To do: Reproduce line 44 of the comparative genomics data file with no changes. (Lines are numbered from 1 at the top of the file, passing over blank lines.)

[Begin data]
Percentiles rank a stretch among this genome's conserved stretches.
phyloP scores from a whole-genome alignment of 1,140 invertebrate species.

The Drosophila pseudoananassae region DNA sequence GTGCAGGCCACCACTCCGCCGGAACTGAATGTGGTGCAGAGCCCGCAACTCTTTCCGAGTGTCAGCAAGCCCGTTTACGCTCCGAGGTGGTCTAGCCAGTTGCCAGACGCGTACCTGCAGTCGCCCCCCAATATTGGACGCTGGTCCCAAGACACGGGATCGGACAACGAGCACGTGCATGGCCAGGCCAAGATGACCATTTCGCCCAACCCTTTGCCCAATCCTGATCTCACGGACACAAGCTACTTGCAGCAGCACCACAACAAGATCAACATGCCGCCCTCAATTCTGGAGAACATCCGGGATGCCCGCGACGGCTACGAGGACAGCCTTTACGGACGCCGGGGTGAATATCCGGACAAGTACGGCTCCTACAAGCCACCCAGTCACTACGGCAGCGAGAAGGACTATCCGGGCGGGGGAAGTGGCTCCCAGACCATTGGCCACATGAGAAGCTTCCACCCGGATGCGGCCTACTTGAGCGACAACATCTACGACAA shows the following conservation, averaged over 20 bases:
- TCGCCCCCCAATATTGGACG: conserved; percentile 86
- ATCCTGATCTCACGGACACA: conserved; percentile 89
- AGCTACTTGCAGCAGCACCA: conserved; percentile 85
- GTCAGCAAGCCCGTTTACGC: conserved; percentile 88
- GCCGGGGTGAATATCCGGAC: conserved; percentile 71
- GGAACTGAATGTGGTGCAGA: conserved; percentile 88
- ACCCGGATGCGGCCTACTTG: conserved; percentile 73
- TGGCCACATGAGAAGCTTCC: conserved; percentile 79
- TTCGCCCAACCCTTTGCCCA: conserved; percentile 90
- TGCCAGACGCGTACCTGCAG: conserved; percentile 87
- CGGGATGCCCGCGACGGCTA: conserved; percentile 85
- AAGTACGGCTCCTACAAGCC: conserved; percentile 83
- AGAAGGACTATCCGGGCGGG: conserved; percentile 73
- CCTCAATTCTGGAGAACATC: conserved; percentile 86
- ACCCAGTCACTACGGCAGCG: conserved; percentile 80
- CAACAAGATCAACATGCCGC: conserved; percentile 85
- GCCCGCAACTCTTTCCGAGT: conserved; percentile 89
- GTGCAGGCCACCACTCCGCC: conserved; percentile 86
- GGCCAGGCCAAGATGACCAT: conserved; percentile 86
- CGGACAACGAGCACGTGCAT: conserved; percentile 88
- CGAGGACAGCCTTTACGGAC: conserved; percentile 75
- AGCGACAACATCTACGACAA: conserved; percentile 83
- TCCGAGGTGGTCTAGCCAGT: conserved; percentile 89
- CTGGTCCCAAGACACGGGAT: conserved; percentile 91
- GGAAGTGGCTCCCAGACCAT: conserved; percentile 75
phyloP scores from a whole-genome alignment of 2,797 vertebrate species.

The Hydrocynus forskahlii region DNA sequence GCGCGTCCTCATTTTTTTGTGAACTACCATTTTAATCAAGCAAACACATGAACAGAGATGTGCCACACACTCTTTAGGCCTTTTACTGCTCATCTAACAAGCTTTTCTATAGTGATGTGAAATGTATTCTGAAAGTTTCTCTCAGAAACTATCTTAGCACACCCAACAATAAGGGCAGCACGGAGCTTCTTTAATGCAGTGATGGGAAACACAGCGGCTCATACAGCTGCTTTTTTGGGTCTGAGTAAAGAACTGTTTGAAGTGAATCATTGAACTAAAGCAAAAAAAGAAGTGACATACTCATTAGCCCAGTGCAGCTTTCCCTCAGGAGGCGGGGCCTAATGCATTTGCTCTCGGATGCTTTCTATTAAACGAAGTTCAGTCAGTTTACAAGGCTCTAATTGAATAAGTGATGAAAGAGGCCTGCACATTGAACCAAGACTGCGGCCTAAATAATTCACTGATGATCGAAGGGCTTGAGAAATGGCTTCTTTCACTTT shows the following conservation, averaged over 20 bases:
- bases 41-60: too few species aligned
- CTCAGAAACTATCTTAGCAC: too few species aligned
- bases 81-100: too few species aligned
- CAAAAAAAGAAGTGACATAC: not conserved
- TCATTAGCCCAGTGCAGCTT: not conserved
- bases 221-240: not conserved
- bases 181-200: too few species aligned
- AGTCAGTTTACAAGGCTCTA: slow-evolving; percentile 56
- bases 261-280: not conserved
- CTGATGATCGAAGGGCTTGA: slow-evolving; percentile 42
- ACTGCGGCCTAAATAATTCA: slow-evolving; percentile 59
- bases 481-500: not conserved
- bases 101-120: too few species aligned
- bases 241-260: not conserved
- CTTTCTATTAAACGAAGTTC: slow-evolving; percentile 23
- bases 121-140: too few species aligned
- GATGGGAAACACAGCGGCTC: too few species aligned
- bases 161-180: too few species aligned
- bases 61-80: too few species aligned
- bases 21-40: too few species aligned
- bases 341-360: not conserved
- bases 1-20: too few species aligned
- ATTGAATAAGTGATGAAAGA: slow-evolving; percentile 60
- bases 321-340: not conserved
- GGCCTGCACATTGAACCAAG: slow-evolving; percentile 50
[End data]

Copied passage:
- bases 241-260: not conserved